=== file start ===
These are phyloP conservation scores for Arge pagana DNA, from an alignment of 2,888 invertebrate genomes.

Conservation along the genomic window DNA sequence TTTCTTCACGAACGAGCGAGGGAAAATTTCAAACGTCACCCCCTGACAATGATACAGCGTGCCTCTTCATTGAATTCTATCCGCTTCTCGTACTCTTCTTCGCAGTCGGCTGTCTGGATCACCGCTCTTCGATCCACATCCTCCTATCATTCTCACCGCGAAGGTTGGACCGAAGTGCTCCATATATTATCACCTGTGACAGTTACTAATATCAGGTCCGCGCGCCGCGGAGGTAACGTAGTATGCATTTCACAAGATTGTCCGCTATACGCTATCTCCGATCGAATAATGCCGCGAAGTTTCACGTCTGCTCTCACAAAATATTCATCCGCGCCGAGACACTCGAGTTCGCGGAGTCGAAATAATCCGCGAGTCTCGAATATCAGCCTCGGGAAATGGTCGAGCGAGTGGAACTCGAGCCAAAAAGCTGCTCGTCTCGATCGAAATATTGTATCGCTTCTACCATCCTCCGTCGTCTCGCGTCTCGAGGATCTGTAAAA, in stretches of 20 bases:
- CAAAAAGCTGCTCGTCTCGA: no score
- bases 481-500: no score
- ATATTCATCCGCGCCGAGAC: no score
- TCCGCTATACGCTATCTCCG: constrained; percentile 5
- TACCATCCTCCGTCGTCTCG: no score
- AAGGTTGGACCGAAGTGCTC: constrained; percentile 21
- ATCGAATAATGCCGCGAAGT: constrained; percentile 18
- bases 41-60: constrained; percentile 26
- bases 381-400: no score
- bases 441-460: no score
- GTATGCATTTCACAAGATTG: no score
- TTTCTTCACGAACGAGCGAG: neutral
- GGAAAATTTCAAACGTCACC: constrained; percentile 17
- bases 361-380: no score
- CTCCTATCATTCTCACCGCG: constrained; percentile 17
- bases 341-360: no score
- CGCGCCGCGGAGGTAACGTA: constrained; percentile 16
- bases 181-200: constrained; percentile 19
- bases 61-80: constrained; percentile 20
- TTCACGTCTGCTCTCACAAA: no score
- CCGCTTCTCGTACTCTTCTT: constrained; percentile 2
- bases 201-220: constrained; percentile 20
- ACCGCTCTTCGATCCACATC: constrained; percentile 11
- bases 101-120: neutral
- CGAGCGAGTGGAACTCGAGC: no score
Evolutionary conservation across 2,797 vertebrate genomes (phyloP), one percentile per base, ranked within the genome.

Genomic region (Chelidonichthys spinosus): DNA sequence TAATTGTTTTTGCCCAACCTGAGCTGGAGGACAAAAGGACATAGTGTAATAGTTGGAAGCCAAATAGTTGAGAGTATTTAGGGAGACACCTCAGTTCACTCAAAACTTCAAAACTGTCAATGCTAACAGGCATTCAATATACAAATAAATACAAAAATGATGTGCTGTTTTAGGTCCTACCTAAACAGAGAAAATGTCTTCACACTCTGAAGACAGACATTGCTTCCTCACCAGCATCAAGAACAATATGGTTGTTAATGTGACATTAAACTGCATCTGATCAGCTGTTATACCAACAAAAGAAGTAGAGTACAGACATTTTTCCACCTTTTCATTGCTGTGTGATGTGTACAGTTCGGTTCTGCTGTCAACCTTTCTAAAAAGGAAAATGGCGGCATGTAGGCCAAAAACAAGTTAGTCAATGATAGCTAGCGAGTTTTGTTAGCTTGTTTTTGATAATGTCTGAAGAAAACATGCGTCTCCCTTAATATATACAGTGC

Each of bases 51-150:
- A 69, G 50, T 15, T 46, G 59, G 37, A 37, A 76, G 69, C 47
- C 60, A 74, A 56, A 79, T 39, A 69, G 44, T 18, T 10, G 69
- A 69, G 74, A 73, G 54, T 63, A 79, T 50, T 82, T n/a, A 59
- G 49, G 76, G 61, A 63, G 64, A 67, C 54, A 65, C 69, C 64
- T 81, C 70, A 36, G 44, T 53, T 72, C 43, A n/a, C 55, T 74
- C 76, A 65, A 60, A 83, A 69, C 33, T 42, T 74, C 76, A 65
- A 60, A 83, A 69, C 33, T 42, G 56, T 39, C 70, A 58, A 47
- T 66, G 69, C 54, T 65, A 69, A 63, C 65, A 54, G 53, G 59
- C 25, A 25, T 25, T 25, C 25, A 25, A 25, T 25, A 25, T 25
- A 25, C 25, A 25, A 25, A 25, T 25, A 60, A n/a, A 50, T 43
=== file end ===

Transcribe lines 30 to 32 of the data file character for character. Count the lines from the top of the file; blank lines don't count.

Each of bases 51-150:
- A 69, G 50, T 15, T 46, G 59, G 37, A 37, A 76, G 69, C 47
- C 60, A 74, A 56, A 79, T 39, A 69, G 44, T 18, T 10, G 69